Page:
The Good Father

March 11, 2013

220px-GoodfatherposterIn the opening scene of The Good Father, we see the title character, played by Anthony Hopkins, pushing his young son on a swing. The camera stays on the father’s face and upper body, as the boy arcs in and out of the picture. The man is lost in thought; gradually his pushes become harder, unconsciously violent, until the son lets out a frightened squawk. The man recovers and eases up.

This is a brilliant way to begin the film, for it represents with perfect economy this man’s rage. And it also signals that we are going to see a major performance from Hopkins, the Welsh-born actor (lately in 84 Charing Cross Road) whom the English press has touted as “the next Olivier” for two decades.

Hopkins plays a recently separated Londoner who sees his son only for short spells and whose failed marriage has turned him against women and feminism. Throughout the film, Hopkins lets his rage fly out in red-hot bursts, full of self-hatred and bitterness.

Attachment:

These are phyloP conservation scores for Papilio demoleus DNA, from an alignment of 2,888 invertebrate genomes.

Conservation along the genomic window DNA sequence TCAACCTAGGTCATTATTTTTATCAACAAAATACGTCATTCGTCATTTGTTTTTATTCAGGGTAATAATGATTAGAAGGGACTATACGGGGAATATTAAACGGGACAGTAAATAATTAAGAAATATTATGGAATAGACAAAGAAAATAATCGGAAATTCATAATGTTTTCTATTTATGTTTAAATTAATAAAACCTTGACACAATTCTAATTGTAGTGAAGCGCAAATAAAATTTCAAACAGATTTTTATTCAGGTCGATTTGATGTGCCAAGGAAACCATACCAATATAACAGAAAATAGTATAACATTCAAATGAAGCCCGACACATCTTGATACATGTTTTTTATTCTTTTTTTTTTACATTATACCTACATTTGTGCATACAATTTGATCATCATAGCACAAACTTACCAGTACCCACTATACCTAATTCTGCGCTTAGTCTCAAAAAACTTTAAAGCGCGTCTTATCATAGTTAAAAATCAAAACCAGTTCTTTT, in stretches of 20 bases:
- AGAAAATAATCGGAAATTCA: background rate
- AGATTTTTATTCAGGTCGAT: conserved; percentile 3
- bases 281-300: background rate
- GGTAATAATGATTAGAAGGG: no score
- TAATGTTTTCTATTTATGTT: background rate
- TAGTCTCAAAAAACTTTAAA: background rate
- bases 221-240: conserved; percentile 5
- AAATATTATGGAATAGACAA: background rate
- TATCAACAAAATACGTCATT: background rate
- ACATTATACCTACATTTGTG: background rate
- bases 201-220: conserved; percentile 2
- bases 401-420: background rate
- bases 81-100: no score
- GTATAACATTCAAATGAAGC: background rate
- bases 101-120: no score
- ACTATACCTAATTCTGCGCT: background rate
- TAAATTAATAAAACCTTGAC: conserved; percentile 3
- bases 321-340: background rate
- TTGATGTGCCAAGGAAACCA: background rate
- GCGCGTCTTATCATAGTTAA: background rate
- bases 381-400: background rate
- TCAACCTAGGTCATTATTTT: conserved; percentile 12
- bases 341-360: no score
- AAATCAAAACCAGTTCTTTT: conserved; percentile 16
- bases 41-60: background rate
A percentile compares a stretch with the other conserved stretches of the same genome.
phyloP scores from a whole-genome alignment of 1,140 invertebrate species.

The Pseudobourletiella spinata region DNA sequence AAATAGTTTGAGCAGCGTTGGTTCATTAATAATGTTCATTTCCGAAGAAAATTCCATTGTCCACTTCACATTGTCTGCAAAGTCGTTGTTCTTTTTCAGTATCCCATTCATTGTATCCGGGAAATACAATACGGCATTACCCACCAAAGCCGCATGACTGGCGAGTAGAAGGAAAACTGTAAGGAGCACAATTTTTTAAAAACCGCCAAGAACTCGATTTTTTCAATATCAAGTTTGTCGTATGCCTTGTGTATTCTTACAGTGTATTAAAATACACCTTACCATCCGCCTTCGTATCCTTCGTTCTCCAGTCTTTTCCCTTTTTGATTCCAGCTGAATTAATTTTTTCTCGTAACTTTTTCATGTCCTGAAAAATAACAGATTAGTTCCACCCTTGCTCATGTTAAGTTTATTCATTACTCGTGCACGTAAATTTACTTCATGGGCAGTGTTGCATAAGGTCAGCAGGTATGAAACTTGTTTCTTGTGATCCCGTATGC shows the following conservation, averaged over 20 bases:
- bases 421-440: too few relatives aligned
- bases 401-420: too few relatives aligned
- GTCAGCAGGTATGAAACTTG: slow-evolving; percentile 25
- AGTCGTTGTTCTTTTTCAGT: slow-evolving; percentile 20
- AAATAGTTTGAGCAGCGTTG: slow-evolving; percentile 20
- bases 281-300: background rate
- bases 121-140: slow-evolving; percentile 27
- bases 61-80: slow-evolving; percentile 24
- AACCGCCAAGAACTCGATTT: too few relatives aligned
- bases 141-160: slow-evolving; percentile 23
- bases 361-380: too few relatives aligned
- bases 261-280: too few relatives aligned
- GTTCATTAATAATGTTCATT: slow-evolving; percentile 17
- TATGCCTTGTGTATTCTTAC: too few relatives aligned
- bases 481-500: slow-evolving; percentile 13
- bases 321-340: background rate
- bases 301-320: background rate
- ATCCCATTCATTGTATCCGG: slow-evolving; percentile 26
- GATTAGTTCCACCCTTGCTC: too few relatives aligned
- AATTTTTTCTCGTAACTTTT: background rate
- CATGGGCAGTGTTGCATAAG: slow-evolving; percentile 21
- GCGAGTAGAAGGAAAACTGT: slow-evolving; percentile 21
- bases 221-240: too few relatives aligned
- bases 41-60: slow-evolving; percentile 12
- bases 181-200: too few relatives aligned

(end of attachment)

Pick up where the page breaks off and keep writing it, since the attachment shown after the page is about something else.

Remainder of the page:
His seething finds a coolly nasty outlet, which takes up the major part of the film. A friend (Jim Broadbent), an oafish and homely teacher who is also separated, tells Hopkins that his own wife has decided to take their children to Australia with her lesbian lover. This sets Hopkins in cruel motion.

Hopkins becomes obsessed with his friend’s case: He pressures Broadbent into legal action against the wife, offers to pay the expenses, and helps gather the dirt that can be used against the woman in a custody hearing at court. He’s working through his own problems with this similar case, but he disregards the damage he may be doing to these people.

Christopher Hampton’s screenplay, from the novel by Peter Prince, touches on a number of themes, including the post-feminist hangover. Most important, it suggests that Hopkins’ anger is not exactly evil. When Hopkins asks his new young girlfriend (Joanne Whalley) why she doesn’t get excited about anything, compared with his combative college days in the ’60s, Hampton hints that rage may be preferable to nothingness.

In some ways, the legal action may dominate the movie too much; I actually preferred some of the opening scenes of Hopkins’ unfocused diatribes. The director, Mike Newell (Dance with a Stranger), doesn’t do much to shape the material, and he turns the legal folk into caricatures, aided by Simon Callow’s gleefully hammy performance as a barrister. This provides someone to hiss, which is at odds with the script’s even-handed approach.